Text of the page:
If you find that your home has major defects, the advantage is you can address them on your budget.

That means you can research the cost of the repairs so you won’t be at the mercy of a buyer telling you, for example, that it would cost $10,000 for a particular repair, instead of the $2,000 it would actually cost you.

Also, it gives you the gift of time. Time to really find out what those costs are before crunch time, when you may only be given a day to respond, or the deal goes south.

Additionally, by conducting a pre-listing inspection and being cognizant of any and all defects, you can disclose those to the buyer.

The buyer will then write an offer knowing your home’s condition. They cannot come back after their inspection, if they choose to have one, and say they want those defects fixed.

There is language in the WB-11 Offer To Purchase that protects the seller who chooses to have an inspection and who discloses aspects of a home that need repair or improvement: “Defects do not include structural, mechanical or other conditions the nature and extent of which Buyer had actual knowledge or written notice before signing this Offer.”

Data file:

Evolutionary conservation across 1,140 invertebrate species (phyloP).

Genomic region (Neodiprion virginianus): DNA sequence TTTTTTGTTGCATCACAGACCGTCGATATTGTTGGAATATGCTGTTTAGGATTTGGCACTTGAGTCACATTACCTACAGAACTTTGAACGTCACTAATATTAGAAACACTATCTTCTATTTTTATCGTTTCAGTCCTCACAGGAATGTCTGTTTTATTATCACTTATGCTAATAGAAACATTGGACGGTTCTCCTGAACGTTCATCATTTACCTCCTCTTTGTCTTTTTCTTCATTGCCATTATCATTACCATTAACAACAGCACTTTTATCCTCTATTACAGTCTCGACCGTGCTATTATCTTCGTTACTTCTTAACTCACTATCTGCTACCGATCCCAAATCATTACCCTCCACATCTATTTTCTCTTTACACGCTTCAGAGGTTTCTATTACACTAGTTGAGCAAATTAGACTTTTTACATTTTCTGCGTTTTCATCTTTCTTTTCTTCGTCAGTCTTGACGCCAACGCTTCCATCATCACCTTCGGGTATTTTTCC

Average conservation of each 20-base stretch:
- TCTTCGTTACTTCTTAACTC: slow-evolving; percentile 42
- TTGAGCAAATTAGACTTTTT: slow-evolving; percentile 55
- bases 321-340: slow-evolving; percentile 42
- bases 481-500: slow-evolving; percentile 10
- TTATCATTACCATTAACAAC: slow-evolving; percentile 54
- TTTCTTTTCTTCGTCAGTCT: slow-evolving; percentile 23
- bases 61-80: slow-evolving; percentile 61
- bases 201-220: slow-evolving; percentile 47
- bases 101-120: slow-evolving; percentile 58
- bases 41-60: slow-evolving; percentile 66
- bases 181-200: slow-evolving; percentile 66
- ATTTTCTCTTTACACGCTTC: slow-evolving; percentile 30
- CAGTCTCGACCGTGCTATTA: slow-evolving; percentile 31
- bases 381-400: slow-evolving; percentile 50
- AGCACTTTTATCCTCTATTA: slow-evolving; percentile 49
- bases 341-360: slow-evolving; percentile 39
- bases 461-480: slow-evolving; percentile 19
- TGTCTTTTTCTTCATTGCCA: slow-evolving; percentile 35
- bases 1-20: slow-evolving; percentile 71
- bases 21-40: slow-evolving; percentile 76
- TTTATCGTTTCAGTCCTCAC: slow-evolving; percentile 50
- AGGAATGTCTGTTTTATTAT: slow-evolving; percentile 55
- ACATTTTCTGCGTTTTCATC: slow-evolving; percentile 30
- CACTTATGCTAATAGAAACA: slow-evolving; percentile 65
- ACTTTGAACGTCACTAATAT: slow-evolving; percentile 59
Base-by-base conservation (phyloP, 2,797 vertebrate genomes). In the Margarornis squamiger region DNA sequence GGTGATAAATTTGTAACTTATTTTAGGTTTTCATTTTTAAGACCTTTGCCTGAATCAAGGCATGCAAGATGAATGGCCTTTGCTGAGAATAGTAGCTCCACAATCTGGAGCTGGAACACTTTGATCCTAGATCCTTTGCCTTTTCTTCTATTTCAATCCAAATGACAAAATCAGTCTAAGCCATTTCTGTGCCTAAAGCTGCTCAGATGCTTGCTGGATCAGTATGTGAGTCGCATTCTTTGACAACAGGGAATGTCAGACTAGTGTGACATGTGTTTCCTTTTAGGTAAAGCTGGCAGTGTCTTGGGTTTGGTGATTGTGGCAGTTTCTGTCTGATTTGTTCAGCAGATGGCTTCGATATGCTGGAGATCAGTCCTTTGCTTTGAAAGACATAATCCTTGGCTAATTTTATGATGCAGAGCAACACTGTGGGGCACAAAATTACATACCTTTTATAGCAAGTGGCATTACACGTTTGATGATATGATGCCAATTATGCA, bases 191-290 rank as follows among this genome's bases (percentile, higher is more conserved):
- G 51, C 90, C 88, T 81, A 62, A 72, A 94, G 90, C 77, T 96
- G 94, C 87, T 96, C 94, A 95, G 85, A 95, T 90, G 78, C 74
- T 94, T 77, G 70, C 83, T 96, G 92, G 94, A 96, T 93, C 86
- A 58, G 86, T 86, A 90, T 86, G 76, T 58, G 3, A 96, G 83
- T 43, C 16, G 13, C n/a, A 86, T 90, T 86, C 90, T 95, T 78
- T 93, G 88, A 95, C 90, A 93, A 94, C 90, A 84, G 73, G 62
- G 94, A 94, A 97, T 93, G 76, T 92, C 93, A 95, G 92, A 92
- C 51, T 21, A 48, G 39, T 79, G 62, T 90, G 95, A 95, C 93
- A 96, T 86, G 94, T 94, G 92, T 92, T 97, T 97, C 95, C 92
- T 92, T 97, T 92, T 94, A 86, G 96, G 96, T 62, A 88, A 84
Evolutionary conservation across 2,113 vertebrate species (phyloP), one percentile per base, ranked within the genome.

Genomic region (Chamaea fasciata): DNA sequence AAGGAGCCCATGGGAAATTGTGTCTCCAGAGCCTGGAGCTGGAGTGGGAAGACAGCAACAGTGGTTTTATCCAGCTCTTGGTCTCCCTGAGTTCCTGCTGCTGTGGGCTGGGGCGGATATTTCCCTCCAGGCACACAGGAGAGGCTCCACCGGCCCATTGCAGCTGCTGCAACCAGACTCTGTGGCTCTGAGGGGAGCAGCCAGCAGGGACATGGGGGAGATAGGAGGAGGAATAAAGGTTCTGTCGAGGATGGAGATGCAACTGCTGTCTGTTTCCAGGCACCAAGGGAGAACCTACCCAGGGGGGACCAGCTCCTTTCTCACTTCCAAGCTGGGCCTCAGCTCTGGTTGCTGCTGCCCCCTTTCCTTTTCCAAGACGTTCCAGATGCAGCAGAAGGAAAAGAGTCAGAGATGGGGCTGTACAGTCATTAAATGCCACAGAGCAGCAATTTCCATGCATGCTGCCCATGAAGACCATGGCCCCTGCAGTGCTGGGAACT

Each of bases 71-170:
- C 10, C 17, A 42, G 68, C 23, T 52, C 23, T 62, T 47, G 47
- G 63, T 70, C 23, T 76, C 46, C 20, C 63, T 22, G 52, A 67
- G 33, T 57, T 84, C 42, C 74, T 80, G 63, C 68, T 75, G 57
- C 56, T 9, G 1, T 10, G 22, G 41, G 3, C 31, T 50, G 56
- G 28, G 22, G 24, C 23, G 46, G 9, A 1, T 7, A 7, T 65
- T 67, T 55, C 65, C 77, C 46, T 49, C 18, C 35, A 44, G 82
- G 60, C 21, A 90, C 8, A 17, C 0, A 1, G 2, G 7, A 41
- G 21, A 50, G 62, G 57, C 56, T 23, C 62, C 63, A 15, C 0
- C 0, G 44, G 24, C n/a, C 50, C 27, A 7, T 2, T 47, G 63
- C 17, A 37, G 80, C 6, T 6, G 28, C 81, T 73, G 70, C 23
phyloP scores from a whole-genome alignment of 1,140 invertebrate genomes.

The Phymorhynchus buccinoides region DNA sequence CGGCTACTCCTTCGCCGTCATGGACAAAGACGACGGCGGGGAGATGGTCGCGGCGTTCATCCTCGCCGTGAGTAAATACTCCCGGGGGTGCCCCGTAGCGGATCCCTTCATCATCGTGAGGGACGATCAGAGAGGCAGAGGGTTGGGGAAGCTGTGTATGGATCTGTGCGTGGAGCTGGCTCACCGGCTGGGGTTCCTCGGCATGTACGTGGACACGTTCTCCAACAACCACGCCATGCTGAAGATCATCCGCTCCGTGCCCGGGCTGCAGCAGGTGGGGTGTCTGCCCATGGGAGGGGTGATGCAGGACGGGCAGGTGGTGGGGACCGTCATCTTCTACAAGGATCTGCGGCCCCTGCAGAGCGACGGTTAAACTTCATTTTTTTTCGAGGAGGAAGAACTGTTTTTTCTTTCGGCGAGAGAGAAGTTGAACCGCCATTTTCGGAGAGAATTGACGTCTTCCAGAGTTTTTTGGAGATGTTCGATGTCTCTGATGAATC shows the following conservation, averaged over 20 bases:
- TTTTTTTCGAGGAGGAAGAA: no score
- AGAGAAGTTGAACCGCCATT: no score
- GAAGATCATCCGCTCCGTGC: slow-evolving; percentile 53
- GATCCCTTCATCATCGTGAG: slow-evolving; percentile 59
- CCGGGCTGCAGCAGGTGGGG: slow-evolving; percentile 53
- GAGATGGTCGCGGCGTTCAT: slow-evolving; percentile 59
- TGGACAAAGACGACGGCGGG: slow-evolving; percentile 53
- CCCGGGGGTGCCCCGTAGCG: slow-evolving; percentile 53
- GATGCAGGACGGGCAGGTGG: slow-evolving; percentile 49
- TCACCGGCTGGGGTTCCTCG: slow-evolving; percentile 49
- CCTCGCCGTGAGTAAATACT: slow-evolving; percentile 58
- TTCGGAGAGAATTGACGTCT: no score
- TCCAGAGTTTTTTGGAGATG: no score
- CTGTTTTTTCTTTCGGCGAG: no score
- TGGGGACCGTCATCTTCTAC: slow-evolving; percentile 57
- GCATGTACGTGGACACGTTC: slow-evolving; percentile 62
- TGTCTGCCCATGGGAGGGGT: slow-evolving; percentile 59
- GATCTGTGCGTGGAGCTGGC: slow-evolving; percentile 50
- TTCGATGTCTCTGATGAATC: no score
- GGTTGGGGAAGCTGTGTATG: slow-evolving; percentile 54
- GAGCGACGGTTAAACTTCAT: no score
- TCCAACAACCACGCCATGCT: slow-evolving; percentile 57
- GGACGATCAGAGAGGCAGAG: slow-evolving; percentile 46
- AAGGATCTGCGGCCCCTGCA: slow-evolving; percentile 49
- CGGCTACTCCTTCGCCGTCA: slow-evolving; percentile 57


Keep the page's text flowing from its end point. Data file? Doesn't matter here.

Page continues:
Don’t Wait to Discard or Pack
The day after you decide to sell, act as though you are moving out in two weeks. Get rid of all that junk that’s been accumulating and those things you no longer use.

Use three sorting categories — boxes for the garbage, boxes for charity, and boxes for the stuff you want to keep. This way when you have an accepted offer, you are will not be stressing out about how to get out of the house in 30 days but with 30 years of stuff to dispose of, or worse, move.

Eliminating everything you really don’t need and prepacking frees you up in those final crucial days right before you move, so you have time for more important things like focusing on your new residence and what it holds for you.

Staging
Once you’ve gotten all of the technical stuff out of the way, clean your home. Wash the walls, doors, windows, cabinets, countertops, etc. Remove personal photos, jewelry, medicines, and everything that has value.

Decluttering is the name of the game. Go with the less is more theory. When a buyer walks through your home, you want them to remember what the home itself looked like, not your decorating.

Paint the interior if it hasn’t been painted in the past several years.